I would not be so quick to suggest these types of reasons for the animal symbols used here, as it is an interpretive methodology that we have seen break down in our study of Daniel 7, where according to Miller and most others, the Medo-Persians are there represented by a bear - not a goat.
In that case Miller says a bear is an apt symbol for the Medo-Persian Empire, not because of any bear idols carried into battle, but rather because of “its great size and fierceness in battle.”2
This would also mean that in a few verses we should look for a similar connection between Greece and goats in order to be hermeneutically consistent, which very few commentators attempt to do as there is no clear connection between Greece and a goat.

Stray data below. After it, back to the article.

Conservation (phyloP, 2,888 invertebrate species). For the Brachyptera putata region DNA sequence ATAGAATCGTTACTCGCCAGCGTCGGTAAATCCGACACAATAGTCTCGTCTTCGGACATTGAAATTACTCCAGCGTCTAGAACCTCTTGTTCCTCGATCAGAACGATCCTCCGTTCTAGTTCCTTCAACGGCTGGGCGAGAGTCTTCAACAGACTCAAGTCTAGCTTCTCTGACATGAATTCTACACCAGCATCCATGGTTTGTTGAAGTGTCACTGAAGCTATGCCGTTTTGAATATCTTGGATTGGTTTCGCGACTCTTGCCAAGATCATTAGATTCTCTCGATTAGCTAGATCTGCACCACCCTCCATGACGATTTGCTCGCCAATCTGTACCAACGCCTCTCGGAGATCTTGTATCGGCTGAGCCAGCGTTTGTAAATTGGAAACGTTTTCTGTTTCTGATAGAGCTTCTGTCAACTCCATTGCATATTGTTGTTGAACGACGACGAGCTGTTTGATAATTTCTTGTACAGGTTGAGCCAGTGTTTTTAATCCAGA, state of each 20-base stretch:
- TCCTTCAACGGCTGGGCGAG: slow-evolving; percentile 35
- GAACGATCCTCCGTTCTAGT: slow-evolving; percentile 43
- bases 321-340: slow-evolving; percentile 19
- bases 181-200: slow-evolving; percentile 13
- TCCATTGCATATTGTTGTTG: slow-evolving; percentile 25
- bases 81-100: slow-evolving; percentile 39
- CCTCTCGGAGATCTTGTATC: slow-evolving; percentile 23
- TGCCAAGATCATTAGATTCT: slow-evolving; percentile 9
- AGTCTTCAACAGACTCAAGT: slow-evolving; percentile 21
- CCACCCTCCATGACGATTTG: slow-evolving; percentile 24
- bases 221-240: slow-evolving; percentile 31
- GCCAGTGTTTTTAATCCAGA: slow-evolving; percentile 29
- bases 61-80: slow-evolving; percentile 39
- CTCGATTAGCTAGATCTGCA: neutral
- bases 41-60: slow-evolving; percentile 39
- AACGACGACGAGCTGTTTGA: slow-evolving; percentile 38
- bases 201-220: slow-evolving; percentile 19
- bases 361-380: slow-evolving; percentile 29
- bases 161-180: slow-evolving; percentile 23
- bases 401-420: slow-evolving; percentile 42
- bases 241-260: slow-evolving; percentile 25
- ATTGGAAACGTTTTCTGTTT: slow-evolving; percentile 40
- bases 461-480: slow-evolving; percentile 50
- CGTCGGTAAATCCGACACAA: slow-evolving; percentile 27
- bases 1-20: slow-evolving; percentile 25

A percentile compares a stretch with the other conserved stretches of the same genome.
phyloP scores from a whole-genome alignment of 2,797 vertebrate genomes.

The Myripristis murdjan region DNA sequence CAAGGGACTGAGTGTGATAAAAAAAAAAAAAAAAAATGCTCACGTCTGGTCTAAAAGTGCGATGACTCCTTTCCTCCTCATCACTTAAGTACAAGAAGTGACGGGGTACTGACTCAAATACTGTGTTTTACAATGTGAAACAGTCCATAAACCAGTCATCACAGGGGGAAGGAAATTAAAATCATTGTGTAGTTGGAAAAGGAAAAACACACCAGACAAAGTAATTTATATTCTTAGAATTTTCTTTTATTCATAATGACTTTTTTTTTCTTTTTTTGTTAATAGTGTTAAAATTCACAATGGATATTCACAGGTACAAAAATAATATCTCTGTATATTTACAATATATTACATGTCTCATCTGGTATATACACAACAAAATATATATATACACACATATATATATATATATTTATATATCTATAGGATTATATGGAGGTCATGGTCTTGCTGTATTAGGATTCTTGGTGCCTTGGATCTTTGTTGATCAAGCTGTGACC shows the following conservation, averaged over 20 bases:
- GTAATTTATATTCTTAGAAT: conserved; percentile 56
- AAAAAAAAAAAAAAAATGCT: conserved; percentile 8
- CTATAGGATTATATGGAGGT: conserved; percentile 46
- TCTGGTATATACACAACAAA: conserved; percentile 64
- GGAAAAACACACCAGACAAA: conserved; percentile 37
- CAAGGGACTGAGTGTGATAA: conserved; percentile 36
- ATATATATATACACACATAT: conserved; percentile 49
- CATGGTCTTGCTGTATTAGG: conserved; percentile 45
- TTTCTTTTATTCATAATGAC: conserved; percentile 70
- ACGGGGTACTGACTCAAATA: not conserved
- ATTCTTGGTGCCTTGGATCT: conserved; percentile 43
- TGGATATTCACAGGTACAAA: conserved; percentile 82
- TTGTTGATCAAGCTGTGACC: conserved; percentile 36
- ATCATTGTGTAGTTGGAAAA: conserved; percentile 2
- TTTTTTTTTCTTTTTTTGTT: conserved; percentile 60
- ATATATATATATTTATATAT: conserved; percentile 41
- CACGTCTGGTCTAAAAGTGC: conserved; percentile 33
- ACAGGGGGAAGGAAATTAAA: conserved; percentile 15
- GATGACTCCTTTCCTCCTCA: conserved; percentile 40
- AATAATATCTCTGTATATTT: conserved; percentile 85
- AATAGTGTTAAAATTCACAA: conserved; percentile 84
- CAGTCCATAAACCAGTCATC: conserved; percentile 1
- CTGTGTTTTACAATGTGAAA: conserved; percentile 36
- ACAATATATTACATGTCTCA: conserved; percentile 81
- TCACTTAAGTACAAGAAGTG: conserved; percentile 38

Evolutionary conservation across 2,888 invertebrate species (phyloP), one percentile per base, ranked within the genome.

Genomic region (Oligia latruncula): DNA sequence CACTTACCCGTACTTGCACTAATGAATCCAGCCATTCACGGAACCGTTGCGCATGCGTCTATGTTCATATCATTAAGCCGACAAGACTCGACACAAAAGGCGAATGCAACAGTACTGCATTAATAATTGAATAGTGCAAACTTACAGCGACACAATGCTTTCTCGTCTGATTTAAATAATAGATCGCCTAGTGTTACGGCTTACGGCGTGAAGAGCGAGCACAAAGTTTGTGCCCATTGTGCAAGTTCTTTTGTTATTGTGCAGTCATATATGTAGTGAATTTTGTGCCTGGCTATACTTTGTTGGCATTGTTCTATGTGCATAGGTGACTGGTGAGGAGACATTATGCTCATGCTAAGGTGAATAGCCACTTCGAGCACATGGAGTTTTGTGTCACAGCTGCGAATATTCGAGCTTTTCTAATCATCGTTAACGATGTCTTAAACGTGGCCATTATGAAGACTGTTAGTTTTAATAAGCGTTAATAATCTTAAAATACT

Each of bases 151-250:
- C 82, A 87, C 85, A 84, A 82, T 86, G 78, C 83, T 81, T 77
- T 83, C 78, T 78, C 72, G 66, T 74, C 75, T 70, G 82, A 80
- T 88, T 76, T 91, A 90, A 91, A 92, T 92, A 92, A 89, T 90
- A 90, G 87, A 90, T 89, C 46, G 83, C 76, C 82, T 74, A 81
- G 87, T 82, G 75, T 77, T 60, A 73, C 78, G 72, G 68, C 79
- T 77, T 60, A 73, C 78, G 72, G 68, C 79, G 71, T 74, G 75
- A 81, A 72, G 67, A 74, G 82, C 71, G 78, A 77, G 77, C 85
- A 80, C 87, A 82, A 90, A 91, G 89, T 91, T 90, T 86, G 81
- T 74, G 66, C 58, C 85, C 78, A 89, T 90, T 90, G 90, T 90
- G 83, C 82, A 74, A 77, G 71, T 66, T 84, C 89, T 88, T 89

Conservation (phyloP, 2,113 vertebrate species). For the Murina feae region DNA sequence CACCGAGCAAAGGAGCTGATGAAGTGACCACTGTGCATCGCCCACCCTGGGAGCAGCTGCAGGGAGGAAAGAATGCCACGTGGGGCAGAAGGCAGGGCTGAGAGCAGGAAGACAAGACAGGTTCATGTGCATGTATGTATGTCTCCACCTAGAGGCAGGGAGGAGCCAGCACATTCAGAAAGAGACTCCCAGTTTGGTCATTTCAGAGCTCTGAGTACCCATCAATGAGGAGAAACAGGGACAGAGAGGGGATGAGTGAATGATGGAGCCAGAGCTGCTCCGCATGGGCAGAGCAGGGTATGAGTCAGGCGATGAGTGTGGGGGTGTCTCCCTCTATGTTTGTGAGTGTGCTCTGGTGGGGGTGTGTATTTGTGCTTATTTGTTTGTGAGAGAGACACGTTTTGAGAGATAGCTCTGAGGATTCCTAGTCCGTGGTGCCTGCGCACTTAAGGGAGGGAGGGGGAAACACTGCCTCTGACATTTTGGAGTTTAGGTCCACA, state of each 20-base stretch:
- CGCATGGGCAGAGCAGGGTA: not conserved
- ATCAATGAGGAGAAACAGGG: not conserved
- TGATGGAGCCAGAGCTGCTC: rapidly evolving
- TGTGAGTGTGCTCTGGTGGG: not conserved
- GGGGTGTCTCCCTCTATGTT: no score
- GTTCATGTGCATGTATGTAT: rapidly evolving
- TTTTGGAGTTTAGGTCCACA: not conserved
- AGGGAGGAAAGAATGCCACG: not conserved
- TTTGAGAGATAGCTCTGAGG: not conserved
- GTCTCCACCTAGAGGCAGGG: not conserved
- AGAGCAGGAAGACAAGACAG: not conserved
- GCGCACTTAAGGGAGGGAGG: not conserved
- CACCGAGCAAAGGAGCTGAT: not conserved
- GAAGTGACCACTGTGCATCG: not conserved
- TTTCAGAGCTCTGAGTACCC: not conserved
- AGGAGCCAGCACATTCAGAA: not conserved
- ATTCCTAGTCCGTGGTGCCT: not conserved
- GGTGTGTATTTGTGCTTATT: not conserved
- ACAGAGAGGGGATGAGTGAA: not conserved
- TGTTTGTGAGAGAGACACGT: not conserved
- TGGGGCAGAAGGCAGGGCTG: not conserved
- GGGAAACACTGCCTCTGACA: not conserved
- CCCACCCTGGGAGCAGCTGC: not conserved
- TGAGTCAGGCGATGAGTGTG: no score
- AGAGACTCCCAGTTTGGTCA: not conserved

I am not necessarily opposed to this method of interpretation, and it may well prove to be the correct one in the end, but I think that an interpretation based on the biblical data regarding any animal must first be exhausted before going to historical factors. In addition, I am not at all convinced that we need to find a deeper meaning to the animals represented here as kingdoms anyway. It could simply be that these animals, a ram and a goat, who often fight in nature, are used for that reason alone. As we will see, it is the fact that they clash with one another that is of the most importance here contextually.
Dan 8:4 I saw the ram pushing westward, northward, and southward, so that no animal could withstand him; nor was there any that could deliver from his hand, but he did according to his will and became great.
Pushing westward, northward, and southward
These are the directions of the conquests of Medo-Persia:
Westward - Persia conquered westward Babylon, Mesopotamia, Syria, Asia Minor.